Actually, the spec is14psi on the 60, but I often put a lower
pressure cap on an older car to protect the rad. If the rad is solid,
and the heater core is solid, and the hoses are good, you should be ok
with the 14 lb cap. But that's a big if.
If the temperature is well under 210F with the air on, you don't need
the heavy cap - and that's not nearly as big an if, generally
The only way to increase the system pressure would be to change the
thermostat to a higher temperature one so increasing temperature as
well as pressure.
You would then have to change the radiator cap too. But changing the
radiator cap alone wouldn't change the pressure but in the event of
engine overheat/pressure would negate the protection it gives.
Very unwise, you may get hoses bursting and engine overheating .
If your engine is overheating there is a problem with the radiator
(blocked) or the thermostat not fully opening.
Possibly slack belt (drives the water pump).
Electric fan (or it's thermostat) if it has one faulty.
Waterways in cylinder block/head blocked/corroded.
Dumb as ever. The current cap releases pressure at 7 PSI when
the car overheats. He's proposing changing it to 13 PSI so that
when it is overheating, it will not release until that higher pressure
is reached. That results in a higher pressure when overheating
exactly as he claimed and doesn't require changing the thermostat.
Dumb as ever. When the engine overheats, which is what he's
specifically concerned about, having that higher pressure cap will
result in higher pressure.
That part is correct. Even a stopped clock is occasionally correct.
Harry, you are incorrect on this. The cap alone WILL cause most
suystems to run at a higher pressure as long as the vehicle runs at a
minimum of 160F. The thermostat only controls the MINIMUM operating
temperature of an engine, so even an engine with a 160 thermostat can
run at 195F, or higher. The cap allows the pressure to build to a
MAXIMUM of the rated pressure - at which point it releases into the
overflow to regulate the pressure.
Or bad timing, or bad mixture, or simply overloading the engine. But
yes, you got ONE thing right - installing a cap with a pressure higher
than the system is designed for CAN cause problems with hoses,
radiators, heater cores, etc..
Lots of comments--my two cents: First of all, the water pump is a
centrifugal pump and as such the pressure rise across the pump is a function
of it's speed. The flow output of the pump is a function of the system
characteristics-- Pressure drop vs Flow So changing pressure caps and
thermostats will not change the operating behavior of the pump. The purpose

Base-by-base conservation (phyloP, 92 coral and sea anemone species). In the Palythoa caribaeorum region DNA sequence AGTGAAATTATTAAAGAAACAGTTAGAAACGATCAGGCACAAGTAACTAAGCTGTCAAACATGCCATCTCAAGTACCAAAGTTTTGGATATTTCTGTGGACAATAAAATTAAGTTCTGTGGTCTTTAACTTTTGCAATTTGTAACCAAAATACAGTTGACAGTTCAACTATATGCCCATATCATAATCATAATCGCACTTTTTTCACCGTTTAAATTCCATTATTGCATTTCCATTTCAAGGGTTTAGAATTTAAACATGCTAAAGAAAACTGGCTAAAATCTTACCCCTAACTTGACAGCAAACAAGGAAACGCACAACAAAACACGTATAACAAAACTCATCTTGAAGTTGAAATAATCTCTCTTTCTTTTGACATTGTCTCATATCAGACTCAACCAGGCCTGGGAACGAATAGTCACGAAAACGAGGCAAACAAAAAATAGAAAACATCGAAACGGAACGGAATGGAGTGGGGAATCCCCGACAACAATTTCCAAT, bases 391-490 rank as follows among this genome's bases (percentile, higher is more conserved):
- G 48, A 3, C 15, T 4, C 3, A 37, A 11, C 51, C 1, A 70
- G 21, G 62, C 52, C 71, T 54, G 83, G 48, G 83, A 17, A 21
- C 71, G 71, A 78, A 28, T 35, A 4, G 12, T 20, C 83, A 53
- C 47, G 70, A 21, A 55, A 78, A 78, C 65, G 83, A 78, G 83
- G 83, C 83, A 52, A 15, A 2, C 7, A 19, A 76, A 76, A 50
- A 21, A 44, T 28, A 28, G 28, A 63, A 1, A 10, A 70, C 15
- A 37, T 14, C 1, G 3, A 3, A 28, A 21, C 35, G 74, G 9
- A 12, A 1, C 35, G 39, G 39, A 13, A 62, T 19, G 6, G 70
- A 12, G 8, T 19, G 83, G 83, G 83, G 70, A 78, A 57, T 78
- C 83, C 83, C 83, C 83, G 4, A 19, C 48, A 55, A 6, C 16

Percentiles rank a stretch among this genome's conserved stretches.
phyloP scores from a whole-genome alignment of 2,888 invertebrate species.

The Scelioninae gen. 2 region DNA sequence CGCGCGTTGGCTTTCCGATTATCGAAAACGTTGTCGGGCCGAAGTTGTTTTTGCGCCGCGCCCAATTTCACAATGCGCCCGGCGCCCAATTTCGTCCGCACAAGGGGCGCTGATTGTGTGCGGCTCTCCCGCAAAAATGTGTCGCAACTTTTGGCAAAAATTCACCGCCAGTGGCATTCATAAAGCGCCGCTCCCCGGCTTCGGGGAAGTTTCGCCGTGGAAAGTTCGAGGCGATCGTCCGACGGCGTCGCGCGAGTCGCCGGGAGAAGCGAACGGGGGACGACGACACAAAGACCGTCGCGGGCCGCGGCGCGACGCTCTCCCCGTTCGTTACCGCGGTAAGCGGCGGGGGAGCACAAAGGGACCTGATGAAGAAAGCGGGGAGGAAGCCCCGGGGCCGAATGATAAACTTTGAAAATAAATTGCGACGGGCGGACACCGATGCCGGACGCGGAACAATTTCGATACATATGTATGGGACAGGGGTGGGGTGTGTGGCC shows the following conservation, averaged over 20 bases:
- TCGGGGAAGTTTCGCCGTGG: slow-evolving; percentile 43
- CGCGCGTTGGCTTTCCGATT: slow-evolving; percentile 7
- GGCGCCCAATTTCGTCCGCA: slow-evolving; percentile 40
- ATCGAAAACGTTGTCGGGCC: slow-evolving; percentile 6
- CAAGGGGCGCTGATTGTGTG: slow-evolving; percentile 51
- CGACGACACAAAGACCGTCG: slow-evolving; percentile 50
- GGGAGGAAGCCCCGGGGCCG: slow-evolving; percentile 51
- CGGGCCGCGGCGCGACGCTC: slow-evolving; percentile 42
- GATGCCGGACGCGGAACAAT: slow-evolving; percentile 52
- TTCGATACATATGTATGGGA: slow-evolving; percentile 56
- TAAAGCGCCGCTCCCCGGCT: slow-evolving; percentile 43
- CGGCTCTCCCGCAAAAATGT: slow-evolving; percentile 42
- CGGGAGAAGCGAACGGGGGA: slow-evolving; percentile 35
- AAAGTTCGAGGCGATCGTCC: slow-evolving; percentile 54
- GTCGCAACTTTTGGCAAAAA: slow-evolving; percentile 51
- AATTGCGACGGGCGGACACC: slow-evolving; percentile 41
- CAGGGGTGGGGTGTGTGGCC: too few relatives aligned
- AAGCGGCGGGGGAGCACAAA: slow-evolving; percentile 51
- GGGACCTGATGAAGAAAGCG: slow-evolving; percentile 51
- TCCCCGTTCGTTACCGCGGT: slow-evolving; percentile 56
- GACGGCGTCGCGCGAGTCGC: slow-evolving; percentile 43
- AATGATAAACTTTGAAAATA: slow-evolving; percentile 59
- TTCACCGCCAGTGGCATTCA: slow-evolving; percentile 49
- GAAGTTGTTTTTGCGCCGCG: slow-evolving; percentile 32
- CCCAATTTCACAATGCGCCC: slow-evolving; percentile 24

of the pressure cap is to raise the boiling point of the fluid. This allows
you to run the coolant at higher temperatures (greater than 212F) without
causing it to boil. Just because you have a 180 deg thermostat doesn't mean
that the coolant at running at 180 deg-----because of the cap, typically,
the coolant boiling point is closer to 234 deg F (or higher). That's why
they say never to remove the cap until the coolant cools down--if you remove
the cap too soon, the system pressure becomes 15 psia (atmospheric). the
boiling point becomes 212F and you get a great big flash of steam as the
coolant immediately changes from a liquid to a vapor. As the coolant
temperature increases, it's density (Specific Gravity) decreases and because
it's weight remains constant, the only other variable is it's volume which
increases. Because the cooling system volume is fixed the coolant pressure
will increase (no room to expand) from atmospheric to whatever the cap is
set for and then it is vented to the over-flow bottle.
The downside of increasing the pressure cap setting over what's specified is
two fold---At the higher cap setting, all the system components will be
subjected to pressures beyond design intent--not a good idea. The same
applies to the operating temperature. In summer like days the coolant
temperature will go beyond normal design intent. In both cases, you're
moving in a direction to accelerate component failures.
I didn't want to make the original post into a novel but it appears a
lot is being read into what wasn't included. That car is not having
any problems at all right now. I'm just looking at increasing the
factor of safety against overheating because I just added AC to it.
Non-ac cars use a 7 pound cap and AC uses 13. But it's a 52 year old
car (well maintained) and the downside would be if adding 6 pounds
more pressure is likely to create any leaks, like in the 52 year old
heater core. Nothing leaks now. I'm just torn between being
proactive and getting a higher pressure cap "just in case", or just
sitting tight and seeing how the temperatures run as the weather heats
Like I said in a previous post, a coolant recovery bottle would be my
first step... I never did like seeing that air gap at the top of the
radiator, and it's not good for anything to have it there.
replace "roosters" with "cox" to reply.
On Sunday, April 21, 2013 3:21:32 PM UTC-7, Ashton Crusher wrote:
I live in Arizona, and nobody in my family here has ever
had an overheating problem that wasn't caused by a burst
hose or bad radiator cap, and I know the latter happened
in fall or winter. The hose that broke was a flex hose --
never use those if you don't have to. The bad radiator
caps were brand new replacements -- 2 in a row gushed
out coolant on day one, while the ~5-year-old factory
original cap and a replacement from a car dealer
worked fine. Also I once bought 3 bad thermostats in a
row -- when I tested them in a pot of hot water with a
thermostat, one wouldn't open more than 1/4", the other
two opened wide at about 150F (rated 195F). So for
radiator caps and thermostats, I use only OEM.
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